Reality Check

As part of my course requirements for this semester, I have to attend two seminars of my choice. For my first seminar, I decided to attend the seminar about spinal cord injury. Patients who have sustained a spinal cord injury are a very large population of the people that occupational therapists treat. I was very interested in learning more about this specific population and the role occupational therapy plays in their rehabilitation.

The seminar included two full days of learning. On Friday, two occupational therapists who work at Magee Rehabilitation Hospital in Philadelphia, PA (also graduates of the University of Scranton) came to campus to give us a lesson on spinal cord injuries. They taught us about the different types on spinal cord injury, some of the adaptive equipment, including the many different kinds of wheelchairs, available for these patients, and other treatment interventions┬áthat OT’s provide for this population.

Saturday was the fun day! Those of us attending the seminar had the opportunity to take a bus to Magee Rehabilitation Hospital to tour the facility, see and practice using different wheelchairs, meet actual patients and observe a mock treatment session. This was one of the best learning experiences I’ve had as an OT student. Not only was it an awesome opportunity to see the facility and the multitude of equipment they have to use with patients, getting to meet actual patients who have a spinal cord injury and talk about their experiences with occupational therapy was great!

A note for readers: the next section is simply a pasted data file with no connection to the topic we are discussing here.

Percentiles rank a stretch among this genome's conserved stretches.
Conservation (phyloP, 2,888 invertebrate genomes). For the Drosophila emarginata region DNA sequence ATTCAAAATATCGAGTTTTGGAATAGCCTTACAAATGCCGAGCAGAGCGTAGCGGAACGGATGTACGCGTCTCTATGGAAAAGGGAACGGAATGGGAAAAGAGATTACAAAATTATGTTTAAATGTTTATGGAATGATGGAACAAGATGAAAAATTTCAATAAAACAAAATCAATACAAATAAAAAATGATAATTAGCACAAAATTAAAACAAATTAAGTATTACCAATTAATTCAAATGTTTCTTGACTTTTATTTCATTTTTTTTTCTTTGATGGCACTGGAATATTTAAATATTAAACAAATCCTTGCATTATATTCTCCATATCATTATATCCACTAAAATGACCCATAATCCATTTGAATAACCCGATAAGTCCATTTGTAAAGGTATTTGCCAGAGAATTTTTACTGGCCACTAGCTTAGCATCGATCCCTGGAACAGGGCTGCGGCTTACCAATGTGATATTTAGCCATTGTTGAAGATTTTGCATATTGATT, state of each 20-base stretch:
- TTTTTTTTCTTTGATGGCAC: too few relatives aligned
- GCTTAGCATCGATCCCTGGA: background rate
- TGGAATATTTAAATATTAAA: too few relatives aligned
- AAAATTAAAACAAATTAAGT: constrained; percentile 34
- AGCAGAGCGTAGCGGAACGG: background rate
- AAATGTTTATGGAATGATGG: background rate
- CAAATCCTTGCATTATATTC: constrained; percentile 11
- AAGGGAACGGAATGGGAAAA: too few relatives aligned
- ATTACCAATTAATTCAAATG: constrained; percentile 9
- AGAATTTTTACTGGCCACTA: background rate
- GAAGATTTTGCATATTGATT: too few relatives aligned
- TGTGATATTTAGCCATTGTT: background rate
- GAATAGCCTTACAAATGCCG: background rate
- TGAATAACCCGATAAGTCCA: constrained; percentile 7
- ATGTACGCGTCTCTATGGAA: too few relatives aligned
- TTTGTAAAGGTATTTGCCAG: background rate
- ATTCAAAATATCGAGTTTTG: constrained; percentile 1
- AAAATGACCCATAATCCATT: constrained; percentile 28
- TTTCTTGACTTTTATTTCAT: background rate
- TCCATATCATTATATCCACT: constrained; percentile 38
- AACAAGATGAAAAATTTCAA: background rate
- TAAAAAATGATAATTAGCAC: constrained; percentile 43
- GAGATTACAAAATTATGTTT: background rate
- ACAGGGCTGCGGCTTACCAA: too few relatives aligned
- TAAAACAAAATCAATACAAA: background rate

Listening to the two therapists talk to us about what a typical day for them is like was crazy. It just made me think about how in about a year from now, I can (and hopefully will be) standing in their shoes. At first I was totally intimidated by the whole idea of observing a treatment session because I know that patients with a spinal cord injury require such specialized treatment. However, it was refreshing to see that most of what the therapist was doing with the patient, I had learned and felt I would also be able to do in treatment. It was great to actually see that I may be more ready than I think to become a practicing therapist. It was also a huge reality check that soon enough that was going to be treating my own patients!!